Even if your dog has been chewing on wood for some time, and it’s never seemed like a problem, you shouldn’t let the behavior continue. More than just the harmless destruction of stray branches, inappropriate chewing, if left to continue, can result in damage to your or others’ property, and even to your dog’s health and well-being.

Wood is prone to breaking apart. Even if you don’t think your dog is actively eating wood, small pieces or splinters may break off and become swallowed. Those splinters can become lodged in your dog’s throat or digestive tract, which can form blockages or infections anywhere in the digestive system. Worse, those splinters may embed or perforate the mouth, esophagus, or intestine, which can require costly vet intervention measures to repair. Not to mention, poor Fido may have to go through invasive surgery and the resulting recovery period, which isn’t something any dog should have to endure. Additionally, some kinds of wood, such as black walnut, black cherry, yew, or red maple, is toxic to dogs.

Other Solutions and Considerations

So what can you do to deter your dog or puppy from chewing on wood? For starters, avoid using sticks as play toys, both at home and at parks. Doing so will discourage the association between sticks and toy. 

Secondly, always provide safe and appropriate toys and treats for your dog. Be aware that not everything sold at your local pet store may be a safe toy or treat for your dog. Use toys and treats that are appropriate for your dog’s size. Watch for toys that begin breaking and discard them immediately. Always replace soft toys that begin fraying or losing stuffing. And always supervise your dog with bones, as small pieces can still become dangerous when swallowed.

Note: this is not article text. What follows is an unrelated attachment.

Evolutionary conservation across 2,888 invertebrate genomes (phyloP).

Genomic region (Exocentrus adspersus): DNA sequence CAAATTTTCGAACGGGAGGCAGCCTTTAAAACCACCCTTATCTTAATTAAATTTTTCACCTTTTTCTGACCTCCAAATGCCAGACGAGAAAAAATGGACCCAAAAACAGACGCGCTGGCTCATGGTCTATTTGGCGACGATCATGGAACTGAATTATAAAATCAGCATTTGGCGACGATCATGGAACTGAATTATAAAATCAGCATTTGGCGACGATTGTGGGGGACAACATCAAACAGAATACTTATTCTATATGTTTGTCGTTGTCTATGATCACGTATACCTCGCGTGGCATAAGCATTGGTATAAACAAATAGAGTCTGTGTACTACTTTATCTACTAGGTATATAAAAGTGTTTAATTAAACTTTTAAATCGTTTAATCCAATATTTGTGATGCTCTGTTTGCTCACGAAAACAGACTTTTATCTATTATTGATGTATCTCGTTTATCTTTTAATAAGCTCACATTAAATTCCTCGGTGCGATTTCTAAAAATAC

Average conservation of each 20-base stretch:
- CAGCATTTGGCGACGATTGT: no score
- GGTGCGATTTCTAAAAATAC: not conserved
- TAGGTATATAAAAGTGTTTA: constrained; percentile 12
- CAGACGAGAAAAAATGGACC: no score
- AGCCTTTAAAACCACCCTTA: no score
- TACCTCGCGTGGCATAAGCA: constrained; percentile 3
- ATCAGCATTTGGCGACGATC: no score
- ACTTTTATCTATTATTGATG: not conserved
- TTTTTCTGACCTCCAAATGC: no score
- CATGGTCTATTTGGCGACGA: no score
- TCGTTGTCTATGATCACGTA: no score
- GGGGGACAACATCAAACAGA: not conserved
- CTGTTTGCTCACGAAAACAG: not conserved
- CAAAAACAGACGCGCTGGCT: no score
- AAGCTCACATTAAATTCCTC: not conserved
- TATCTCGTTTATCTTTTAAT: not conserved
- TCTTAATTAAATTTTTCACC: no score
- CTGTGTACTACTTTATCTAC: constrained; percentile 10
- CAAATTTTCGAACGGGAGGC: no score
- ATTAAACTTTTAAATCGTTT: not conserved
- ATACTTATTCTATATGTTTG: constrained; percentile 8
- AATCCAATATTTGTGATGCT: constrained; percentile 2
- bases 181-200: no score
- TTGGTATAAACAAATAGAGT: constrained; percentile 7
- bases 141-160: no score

Puppy-proofing is also important. Remove sticks and yard waste immediately. Consider trimming or removing bushes or trees with exposed branches. Begin correcting your dog’s behavior, encouraging the use of toys instead of sticks. Also, always put away hazardous chemicals, electrical cords, or small toys that could be swallowed.

Also, to discourage boredom chewing, spend more time with your dog, either on walks or engaging in more active play time. Tired dogs are less likely to become bored or restless and chew on whatever they find.

If your dog is persistently chewing on wood, there are additional actions you may take, including introducing bitter sprays available at your local pet store and negative reinforcement, such as a noise maker combined with a firm “no.”


While chewing on wood might seem like an innocuous habit, it can be harmful to your home and your dog. Teaching teething puppies what’s appropriate to chew on will help prevent them from continuing the habit into adulthood. For adult dogs, giving them appropriate toys and treats, and keeping your dog engaged, active, and adequately-fed will discourage them from resorting to other means to relieve the need to chew. And with patience and perseverance, you won’t have to come home to a Ficus felled by Fido. 

Written by a Shiba Inu lover Patty Oelze

Veterinary reviewed by:

Published: 02/06/2018, edited: 01/30/2020